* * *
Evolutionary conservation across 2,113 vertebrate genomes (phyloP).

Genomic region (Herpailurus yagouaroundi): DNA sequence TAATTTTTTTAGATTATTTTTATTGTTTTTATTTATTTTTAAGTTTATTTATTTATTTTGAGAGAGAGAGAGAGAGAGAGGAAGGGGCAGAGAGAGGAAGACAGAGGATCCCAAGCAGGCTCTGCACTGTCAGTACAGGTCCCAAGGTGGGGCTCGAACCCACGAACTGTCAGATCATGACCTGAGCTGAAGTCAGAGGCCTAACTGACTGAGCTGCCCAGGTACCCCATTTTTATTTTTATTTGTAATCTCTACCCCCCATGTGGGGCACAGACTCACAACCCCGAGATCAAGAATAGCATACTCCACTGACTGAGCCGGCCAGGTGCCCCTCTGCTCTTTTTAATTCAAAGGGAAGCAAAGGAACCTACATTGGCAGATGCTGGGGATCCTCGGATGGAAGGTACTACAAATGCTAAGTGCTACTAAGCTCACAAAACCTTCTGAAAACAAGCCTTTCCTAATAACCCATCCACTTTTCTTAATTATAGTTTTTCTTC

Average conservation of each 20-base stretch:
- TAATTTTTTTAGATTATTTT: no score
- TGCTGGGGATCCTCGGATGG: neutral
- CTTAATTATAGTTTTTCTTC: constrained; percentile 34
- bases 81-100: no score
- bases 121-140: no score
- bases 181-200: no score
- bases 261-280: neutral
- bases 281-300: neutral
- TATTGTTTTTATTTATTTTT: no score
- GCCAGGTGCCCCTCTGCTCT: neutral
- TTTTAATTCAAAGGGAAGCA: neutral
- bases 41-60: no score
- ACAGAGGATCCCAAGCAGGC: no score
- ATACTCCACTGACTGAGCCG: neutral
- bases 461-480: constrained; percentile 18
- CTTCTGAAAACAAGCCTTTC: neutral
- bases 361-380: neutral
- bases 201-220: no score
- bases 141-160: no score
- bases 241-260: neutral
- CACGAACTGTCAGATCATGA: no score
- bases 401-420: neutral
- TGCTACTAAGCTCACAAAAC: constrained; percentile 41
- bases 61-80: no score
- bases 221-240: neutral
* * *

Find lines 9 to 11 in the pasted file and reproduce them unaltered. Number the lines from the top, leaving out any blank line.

- bases 181-200: no score
- bases 261-280: neutral
- bases 281-300: neutral